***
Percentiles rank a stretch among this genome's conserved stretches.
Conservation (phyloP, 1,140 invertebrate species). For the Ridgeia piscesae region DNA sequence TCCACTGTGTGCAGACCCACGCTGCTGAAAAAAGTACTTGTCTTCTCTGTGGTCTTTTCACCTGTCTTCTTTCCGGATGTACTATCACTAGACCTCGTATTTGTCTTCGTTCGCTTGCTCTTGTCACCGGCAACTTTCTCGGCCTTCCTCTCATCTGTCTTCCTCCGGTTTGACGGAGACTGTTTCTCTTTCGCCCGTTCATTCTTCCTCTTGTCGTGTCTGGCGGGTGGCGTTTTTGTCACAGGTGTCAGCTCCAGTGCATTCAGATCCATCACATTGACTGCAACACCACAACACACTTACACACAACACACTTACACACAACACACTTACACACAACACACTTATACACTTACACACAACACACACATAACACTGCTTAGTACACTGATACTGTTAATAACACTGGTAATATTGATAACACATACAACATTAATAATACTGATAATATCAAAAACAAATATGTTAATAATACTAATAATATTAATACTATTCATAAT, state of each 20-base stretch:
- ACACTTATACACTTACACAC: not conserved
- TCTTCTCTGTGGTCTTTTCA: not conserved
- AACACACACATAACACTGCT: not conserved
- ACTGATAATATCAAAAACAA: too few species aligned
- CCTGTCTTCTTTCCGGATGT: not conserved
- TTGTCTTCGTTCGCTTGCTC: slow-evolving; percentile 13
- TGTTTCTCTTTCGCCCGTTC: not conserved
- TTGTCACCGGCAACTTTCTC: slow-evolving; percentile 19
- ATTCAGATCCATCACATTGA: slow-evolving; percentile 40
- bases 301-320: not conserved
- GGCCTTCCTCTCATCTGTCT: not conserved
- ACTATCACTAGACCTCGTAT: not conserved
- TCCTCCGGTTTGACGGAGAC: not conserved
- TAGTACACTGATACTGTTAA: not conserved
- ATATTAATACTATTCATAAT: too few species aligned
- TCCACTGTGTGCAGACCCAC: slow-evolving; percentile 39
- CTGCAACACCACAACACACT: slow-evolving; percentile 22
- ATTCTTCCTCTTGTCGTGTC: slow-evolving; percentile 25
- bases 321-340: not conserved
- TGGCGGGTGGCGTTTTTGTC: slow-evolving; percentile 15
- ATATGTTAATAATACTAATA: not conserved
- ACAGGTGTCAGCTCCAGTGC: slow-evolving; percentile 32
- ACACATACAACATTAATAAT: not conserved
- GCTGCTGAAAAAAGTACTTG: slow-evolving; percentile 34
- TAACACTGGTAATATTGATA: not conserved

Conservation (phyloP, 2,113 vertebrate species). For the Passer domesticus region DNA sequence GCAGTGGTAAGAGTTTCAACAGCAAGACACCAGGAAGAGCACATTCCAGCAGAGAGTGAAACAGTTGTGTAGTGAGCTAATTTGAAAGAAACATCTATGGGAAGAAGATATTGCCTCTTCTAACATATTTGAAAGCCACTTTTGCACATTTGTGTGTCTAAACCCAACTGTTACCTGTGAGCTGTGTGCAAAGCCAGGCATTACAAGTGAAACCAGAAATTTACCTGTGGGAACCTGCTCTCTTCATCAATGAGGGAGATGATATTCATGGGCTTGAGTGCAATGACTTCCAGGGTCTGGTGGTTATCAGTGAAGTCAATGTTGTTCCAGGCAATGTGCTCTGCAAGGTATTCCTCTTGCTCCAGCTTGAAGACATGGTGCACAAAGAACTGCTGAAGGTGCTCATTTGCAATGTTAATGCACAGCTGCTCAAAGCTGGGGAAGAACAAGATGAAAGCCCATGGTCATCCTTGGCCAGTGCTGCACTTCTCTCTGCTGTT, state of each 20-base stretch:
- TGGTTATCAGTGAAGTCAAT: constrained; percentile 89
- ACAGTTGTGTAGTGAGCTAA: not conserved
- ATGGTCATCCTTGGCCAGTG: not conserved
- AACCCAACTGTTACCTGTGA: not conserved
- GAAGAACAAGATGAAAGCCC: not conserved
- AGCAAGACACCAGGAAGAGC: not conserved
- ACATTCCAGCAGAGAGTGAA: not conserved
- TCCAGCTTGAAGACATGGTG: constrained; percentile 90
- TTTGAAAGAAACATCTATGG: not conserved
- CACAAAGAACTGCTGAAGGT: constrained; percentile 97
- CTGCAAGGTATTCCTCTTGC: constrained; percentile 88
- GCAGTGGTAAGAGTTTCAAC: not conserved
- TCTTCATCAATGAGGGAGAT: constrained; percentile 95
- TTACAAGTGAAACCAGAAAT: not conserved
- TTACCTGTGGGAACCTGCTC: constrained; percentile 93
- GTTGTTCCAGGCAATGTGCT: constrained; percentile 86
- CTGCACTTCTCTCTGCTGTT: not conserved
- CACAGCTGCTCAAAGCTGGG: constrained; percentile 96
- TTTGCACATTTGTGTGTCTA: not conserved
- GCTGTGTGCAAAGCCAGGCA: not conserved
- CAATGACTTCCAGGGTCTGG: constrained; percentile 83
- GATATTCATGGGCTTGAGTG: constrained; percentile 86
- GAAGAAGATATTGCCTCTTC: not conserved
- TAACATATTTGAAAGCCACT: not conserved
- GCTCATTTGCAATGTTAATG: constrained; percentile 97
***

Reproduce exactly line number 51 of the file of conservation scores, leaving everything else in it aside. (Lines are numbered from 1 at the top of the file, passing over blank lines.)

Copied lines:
- GAAGAAGATATTGCCTCTTC: not conserved